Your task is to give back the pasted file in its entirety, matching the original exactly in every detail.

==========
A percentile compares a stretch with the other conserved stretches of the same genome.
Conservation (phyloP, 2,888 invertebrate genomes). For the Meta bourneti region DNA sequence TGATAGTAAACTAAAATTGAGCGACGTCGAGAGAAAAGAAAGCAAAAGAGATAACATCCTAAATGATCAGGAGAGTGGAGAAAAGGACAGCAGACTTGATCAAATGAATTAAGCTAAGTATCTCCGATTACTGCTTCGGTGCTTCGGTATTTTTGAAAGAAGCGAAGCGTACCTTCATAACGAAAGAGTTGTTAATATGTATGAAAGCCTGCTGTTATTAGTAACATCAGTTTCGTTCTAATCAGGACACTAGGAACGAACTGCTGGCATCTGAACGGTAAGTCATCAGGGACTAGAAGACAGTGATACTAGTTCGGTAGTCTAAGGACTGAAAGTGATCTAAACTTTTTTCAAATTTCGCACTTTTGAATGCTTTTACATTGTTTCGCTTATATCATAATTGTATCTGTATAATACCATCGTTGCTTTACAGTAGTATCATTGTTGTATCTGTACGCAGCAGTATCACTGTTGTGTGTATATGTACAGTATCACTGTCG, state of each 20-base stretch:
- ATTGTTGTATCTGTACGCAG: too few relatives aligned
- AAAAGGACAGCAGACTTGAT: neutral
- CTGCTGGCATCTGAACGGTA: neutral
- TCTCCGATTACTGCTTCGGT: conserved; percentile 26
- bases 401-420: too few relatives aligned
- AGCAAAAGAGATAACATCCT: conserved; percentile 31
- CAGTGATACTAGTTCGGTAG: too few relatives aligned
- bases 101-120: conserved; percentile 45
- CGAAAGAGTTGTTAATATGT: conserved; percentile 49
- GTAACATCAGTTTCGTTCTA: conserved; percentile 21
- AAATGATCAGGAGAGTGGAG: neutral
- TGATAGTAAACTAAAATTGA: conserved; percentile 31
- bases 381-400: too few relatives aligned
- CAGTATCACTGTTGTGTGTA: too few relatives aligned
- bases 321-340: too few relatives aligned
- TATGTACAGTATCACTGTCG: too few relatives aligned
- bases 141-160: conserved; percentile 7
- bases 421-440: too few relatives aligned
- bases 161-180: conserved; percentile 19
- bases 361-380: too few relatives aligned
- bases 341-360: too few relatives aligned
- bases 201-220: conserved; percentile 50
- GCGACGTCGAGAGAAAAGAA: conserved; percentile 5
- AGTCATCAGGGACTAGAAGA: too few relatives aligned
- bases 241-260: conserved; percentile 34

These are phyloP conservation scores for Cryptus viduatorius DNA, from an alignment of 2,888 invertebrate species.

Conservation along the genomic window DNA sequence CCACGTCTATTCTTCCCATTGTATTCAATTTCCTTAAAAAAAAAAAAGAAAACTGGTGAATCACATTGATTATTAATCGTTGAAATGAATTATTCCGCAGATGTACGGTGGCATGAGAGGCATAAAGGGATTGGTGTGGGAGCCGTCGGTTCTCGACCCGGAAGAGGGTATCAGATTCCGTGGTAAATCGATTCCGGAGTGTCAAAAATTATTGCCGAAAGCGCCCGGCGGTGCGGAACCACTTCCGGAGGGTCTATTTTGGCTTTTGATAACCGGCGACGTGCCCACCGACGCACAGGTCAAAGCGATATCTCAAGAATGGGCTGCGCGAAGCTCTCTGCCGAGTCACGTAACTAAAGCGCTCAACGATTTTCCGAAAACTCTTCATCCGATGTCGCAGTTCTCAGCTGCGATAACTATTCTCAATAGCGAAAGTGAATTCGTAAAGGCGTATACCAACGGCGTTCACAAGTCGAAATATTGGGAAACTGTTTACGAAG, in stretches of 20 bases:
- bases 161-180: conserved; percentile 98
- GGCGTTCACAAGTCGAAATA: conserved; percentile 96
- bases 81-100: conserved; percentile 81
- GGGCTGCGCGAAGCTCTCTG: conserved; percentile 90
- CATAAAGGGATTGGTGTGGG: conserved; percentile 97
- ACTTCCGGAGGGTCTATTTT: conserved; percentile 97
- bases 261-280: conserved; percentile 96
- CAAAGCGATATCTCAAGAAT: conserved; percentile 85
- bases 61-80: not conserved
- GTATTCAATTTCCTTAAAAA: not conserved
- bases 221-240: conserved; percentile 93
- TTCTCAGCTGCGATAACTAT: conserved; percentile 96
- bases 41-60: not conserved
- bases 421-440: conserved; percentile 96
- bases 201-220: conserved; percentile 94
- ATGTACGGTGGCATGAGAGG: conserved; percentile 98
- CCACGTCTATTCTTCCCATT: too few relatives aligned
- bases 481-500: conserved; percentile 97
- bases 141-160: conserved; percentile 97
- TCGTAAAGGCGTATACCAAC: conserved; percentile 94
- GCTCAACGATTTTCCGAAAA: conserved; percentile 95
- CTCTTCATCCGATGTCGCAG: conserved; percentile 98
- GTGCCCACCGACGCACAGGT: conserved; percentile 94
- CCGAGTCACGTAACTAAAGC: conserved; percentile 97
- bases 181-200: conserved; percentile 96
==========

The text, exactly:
A percentile compares a stretch with the other conserved stretches of the same genome.
Conservation (phyloP, 2,888 invertebrate genomes). For the Meta bourneti region DNA sequence TGATAGTAAACTAAAATTGAGCGACGTCGAGAGAAAAGAAAGCAAAAGAGATAACATCCTAAATGATCAGGAGAGTGGAGAAAAGGACAGCAGACTTGATCAAATGAATTAAGCTAAGTATCTCCGATTACTGCTTCGGTGCTTCGGTATTTTTGAAAGAAGCGAAGCGTACCTTCATAACGAAAGAGTTGTTAATATGTATGAAAGCCTGCTGTTATTAGTAACATCAGTTTCGTTCTAATCAGGACACTAGGAACGAACTGCTGGCATCTGAACGGTAAGTCATCAGGGACTAGAAGACAGTGATACTAGTTCGGTAGTCTAAGGACTGAAAGTGATCTAAACTTTTTTCAAATTTCGCACTTTTGAATGCTTTTACATTGTTTCGCTTATATCATAATTGTATCTGTATAATACCATCGTTGCTTTACAGTAGTATCATTGTTGTATCTGTACGCAGCAGTATCACTGTTGTGTGTATATGTACAGTATCACTGTCG, state of each 20-base stretch:
- ATTGTTGTATCTGTACGCAG: too few relatives aligned
- AAAAGGACAGCAGACTTGAT: neutral
- CTGCTGGCATCTGAACGGTA: neutral
- TCTCCGATTACTGCTTCGGT: conserved; percentile 26
- bases 401-420: too few relatives aligned
- AGCAAAAGAGATAACATCCT: conserved; percentile 31
- CAGTGATACTAGTTCGGTAG: too few relatives aligned
- bases 101-120: conserved; percentile 45
- CGAAAGAGTTGTTAATATGT: conserved; percentile 49
- GTAACATCAGTTTCGTTCTA: conserved; percentile 21
- AAATGATCAGGAGAGTGGAG: neutral
- TGATAGTAAACTAAAATTGA: conserved; percentile 31
- bases 381-400: too few relatives aligned
- CAGTATCACTGTTGTGTGTA: too few relatives aligned
- bases 321-340: too few relatives aligned
- TATGTACAGTATCACTGTCG: too few relatives aligned
- bases 141-160: conserved; percentile 7
- bases 421-440: too few relatives aligned
- bases 161-180: conserved; percentile 19
- bases 361-380: too few relatives aligned
- bases 341-360: too few relatives aligned
- bases 201-220: conserved; percentile 50
- GCGACGTCGAGAGAAAAGAA: conserved; percentile 5
- AGTCATCAGGGACTAGAAGA: too few relatives aligned
- bases 241-260: conserved; percentile 34

These are phyloP conservation scores for Cryptus viduatorius DNA, from an alignment of 2,888 invertebrate species.

Conservation along the genomic window DNA sequence CCACGTCTATTCTTCCCATTGTATTCAATTTCCTTAAAAAAAAAAAAGAAAACTGGTGAATCACATTGATTATTAATCGTTGAAATGAATTATTCCGCAGATGTACGGTGGCATGAGAGGCATAAAGGGATTGGTGTGGGAGCCGTCGGTTCTCGACCCGGAAGAGGGTATCAGATTCCGTGGTAAATCGATTCCGGAGTGTCAAAAATTATTGCCGAAAGCGCCCGGCGGTGCGGAACCACTTCCGGAGGGTCTATTTTGGCTTTTGATAACCGGCGACGTGCCCACCGACGCACAGGTCAAAGCGATATCTCAAGAATGGGCTGCGCGAAGCTCTCTGCCGAGTCACGTAACTAAAGCGCTCAACGATTTTCCGAAAACTCTTCATCCGATGTCGCAGTTCTCAGCTGCGATAACTATTCTCAATAGCGAAAGTGAATTCGTAAAGGCGTATACCAACGGCGTTCACAAGTCGAAATATTGGGAAACTGTTTACGAAG, in stretches of 20 bases:
- bases 161-180: conserved; percentile 98
- GGCGTTCACAAGTCGAAATA: conserved; percentile 96
- bases 81-100: conserved; percentile 81
- GGGCTGCGCGAAGCTCTCTG: conserved; percentile 90
- CATAAAGGGATTGGTGTGGG: conserved; percentile 97
- ACTTCCGGAGGGTCTATTTT: conserved; percentile 97
- bases 261-280: conserved; percentile 96
- CAAAGCGATATCTCAAGAAT: conserved; percentile 85
- bases 61-80: not conserved
- GTATTCAATTTCCTTAAAAA: not conserved
- bases 221-240: conserved; percentile 93
- TTCTCAGCTGCGATAACTAT: conserved; percentile 96
- bases 41-60: not conserved
- bases 421-440: conserved; percentile 96
- bases 201-220: conserved; percentile 94
- ATGTACGGTGGCATGAGAGG: conserved; percentile 98
- CCACGTCTATTCTTCCCATT: too few relatives aligned
- bases 481-500: conserved; percentile 97
- bases 141-160: conserved; percentile 97
- TCGTAAAGGCGTATACCAAC: conserved; percentile 94
- GCTCAACGATTTTCCGAAAA: conserved; percentile 95
- CTCTTCATCCGATGTCGCAG: conserved; percentile 98
- GTGCCCACCGACGCACAGGT: conserved; percentile 94
- CCGAGTCACGTAACTAAAGC: conserved; percentile 97
- bases 181-200: conserved; percentile 96